Table 4. NOx, , DOC concentrations and values of FDOM-related ratios for the different DOM additions (DOC, DON, and DOP treatments) performed at Station 2.
Spatial Variability of N2 Fixation Rates and Diazotrophic Phylotypes
Gammaproteobacteria and Trichodesmium were the most abundant diazotrophs among the four phylotypes quantified (Table 1). The nifH copies of these two phylotypes were higher than in a previous study performed in the lagoon during the austral summer. The abundances, reported by Turk-Kubo et al. in nifH copies, ranged from 2.8 × 103 to 6.4 × 104 (UCYN-A), 3.5 × 102 to 2.7 × 103 (UCYN-B), 3.4 × 102 and 1.4 × 105 (Trichodesmium), and 4 × 102 to 1.9 × 103 (gammaproteobacteria) nifH copies L−1. Typically, the nifH copy numbers reported here are similar to published numbers from Berthelot et al. (2017) who reported abundances up to 1.3 × 103 (UCYN-A), 7.5 × 104 (UCYN-B), 1.6 × 105 (Trichodesmium), and 2.7 × 104 (gammaproteobacteria) nifH copies L−1 from the Solomon Sea.
DCMU blocks photosynthesis and thus the energy source required by autotrophic cyanobacterial diazotrophs to fix N2. Hence, measured N2fixation rates from DCMU-amended samples should be representative of non-cyanobacterial N2 fixation. The lack of nifH expression in gammaproteobacteria in our DOM addition experiments (see below) questions whether this specific group was active. Nevertheless, other non-cyanobacterial diazotrophs such as Bradyrhizobium and Mesorhizobium, previously detected in the lagoon (Pfreundt et al., 2016), could be responsible for the measured N2 fixation rates in DCMU-amended bottles. N2 fixation rates in DCMU-amended incubations represented 4–7% of N2 fixation measured without amendments. The New Caledonian lagoon is dominated by autotrophic cyanobacterial diazotrophs (Rodier and Le Borgne, 2008; Turk-Kubo et al., 2015), where non-cyanobacterial phylotypes have been reported to represent <2% of the diazotrophic community (Turk-Kubo et al., 2015; Pfreundt et al., 2016). Hence, such a low contribution to total N2 fixation rates may not be surprising, but deserves further study in other parts of the lagoon and other times of the year. Still, N2 fixation rates in DCMU-amended bottles ranged between 0.04 and 0.11 nmol N L−1 d−1, which is in the range of N2 fixation rates measured in environments where non-cyanobacterial diazotrophs prevail (Moisander et al., 2017).
It has to be noted that putative non-cyanobacterial N2 fixation was higher at stations closer to the coast (Stations 3 and 4), which may be linked to the Dumbéa river inputs importing bioavailable CDOM at 350 nm and terrestrial humic-like DOM compounds into the bay. Spectral indices (Sr and S275−295) revealed low molecular weight and photodegraded terrestrial CDOM/FDOM at Station 4 (the most impacted by the river), which has been seen to enhance its availability to heterotrophic bacteria in oligotrophic waters (Su et al., 2017). At Station 1, DOM sources come from autochthonous phytoplankton production), which is also available for bacterial growth (based on a442 values >0.1 as compared to Stations 2 and 3; Steinberg et al., 2004). The observed relationship between DOM lability proxies and non-cyanobacterial N2 fixation activity in the present study support the findings of previous studies in the WTSP and the Mediterranean Sea (Benavides et al., 2015, 2016; Rahav et al., 2016). Nevertheless, a mechanistic understanding of how non-cyanobacterial diazotrophs benefit from different DOM molecules (e.g., metabolic pathways, affinity for different substrates) is still lacking (Bombar et al., 2016).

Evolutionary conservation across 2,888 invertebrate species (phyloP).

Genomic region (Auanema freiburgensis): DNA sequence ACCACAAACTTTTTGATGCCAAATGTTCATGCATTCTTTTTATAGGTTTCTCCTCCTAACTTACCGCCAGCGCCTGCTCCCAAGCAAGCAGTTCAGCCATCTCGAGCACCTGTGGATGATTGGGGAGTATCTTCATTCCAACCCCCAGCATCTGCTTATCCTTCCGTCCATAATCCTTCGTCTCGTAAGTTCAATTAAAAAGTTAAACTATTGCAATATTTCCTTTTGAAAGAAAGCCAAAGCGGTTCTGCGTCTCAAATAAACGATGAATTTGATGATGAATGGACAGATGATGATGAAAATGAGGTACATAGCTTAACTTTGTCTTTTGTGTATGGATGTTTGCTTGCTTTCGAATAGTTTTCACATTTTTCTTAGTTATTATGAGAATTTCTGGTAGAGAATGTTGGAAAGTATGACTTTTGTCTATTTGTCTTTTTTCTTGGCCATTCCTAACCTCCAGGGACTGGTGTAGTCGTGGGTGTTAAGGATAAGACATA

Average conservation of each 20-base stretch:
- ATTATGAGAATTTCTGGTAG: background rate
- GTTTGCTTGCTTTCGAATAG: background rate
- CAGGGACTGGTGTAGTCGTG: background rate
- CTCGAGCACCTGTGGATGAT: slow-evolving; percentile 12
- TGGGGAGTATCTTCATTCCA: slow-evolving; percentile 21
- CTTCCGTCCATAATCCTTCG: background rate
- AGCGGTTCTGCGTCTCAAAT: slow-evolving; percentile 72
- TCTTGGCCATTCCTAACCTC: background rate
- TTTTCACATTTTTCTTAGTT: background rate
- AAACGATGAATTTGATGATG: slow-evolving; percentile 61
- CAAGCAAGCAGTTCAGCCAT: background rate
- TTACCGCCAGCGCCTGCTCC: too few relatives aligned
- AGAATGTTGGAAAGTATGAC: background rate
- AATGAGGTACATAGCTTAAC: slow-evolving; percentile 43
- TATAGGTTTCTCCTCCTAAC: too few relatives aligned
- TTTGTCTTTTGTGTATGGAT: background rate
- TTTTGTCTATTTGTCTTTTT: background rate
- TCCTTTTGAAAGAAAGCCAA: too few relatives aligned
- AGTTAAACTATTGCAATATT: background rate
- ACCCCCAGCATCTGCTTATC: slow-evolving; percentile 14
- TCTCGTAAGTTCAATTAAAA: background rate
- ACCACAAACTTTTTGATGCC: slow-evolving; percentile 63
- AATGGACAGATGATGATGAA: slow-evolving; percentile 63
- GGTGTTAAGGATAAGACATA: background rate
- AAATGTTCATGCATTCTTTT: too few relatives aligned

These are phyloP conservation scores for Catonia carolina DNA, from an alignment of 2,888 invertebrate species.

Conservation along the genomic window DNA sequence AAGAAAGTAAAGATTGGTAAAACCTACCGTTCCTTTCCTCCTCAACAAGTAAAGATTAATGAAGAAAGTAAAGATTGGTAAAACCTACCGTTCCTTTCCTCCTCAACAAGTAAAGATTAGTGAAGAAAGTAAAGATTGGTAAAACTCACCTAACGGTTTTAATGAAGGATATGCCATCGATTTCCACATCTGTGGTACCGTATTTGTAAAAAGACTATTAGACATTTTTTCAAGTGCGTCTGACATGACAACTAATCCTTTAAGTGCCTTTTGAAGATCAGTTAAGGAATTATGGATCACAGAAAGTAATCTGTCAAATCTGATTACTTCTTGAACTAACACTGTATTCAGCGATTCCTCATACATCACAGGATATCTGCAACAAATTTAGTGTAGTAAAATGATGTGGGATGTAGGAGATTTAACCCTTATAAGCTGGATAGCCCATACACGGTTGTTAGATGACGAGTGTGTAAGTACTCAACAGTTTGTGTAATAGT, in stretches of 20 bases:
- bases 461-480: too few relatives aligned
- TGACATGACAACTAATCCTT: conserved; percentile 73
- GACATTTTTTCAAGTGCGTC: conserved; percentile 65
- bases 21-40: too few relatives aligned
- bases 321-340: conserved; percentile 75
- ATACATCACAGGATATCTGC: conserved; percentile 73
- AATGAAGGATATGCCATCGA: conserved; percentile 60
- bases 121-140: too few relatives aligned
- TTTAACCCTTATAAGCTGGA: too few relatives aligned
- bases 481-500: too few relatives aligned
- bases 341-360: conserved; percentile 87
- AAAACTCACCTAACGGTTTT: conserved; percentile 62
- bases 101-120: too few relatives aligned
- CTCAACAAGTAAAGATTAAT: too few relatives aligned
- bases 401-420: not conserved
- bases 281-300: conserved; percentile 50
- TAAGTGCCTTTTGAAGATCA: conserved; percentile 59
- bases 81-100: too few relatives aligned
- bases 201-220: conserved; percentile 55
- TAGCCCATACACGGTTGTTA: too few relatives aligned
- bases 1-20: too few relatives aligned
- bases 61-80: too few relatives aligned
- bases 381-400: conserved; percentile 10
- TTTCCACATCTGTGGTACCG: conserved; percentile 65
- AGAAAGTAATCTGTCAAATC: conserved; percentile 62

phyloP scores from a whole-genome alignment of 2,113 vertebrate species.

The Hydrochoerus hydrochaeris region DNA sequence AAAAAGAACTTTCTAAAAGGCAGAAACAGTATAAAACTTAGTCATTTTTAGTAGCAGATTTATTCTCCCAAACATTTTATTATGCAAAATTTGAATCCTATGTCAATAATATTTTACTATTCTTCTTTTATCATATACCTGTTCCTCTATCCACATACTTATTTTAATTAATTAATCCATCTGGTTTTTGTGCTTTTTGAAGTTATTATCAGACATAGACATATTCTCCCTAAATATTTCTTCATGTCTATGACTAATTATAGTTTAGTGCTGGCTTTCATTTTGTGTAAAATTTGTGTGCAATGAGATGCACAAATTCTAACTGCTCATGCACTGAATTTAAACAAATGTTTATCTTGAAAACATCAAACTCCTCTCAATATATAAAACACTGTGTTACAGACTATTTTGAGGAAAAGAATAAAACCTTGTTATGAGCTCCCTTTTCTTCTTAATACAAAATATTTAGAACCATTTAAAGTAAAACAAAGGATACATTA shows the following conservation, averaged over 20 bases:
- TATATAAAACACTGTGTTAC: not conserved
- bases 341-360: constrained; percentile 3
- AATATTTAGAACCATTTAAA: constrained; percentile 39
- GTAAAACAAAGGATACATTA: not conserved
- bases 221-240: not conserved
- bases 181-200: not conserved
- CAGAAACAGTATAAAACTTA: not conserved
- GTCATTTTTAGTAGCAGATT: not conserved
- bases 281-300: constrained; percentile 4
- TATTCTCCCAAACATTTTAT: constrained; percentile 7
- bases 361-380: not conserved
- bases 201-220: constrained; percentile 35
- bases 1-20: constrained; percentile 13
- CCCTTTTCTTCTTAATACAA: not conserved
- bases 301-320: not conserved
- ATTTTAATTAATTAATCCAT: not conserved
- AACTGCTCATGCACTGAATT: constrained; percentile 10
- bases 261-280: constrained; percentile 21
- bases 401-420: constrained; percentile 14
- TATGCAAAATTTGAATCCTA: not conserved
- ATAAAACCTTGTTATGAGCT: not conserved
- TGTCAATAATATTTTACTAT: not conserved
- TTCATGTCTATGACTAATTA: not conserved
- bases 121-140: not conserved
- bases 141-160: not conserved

Diazotrophic Responses to DOM Additions
The influence of the three different DOM treatments applied (DOC, DON, and DOP) differentially influenced nifH gene expression of different phylotypes detected, with transcript abundance increasing similarly in UCYN-A for all amendments as compared to the controls (from ~3 to 5–6 × 103 nifH transcripts L−1), while no differences were observed between controls and amendments for UCYN-B transcripts (Figure 3). UCYN-B fixes carbon during the day and N2 at night to avoid nitrogenase enzyme inhibition by photosynthetically derived oxygen. Thus, nifH expression in UCYN-B is typically higher at night (Church et al., 2005; Zehr et al., 2007). Hence, the absence of nifH expression in UCYN-B during the day (when our RNA samples were taken) is not surprising, even in the presence of external DOM sources. Similarly, Moisander et al. (2011) observed that nifH expression was not upregulated in UCYN-B when incubated with a mixture of glucose and mannitol. UCYN-A do not have a tricarboxylic acid pathway (Tripp et al., 2010), and thus require reduced organic carbon sources provided by their hosts (Thompson et al., 2012). It is therefore plausible that DOM additions in our experiments enhanced the diazotrophic activity of UCYN-A, similar to the experiments of Moisander et al. (2011), who demonstrated upregulated nifH gene expression in UCYN-A upon the addition of a glucose and mannitol mixture. In our experiments, however, a preference for DOC, DON or DOP was not observed and the nifH expression response was similar across treatments (Figure 3).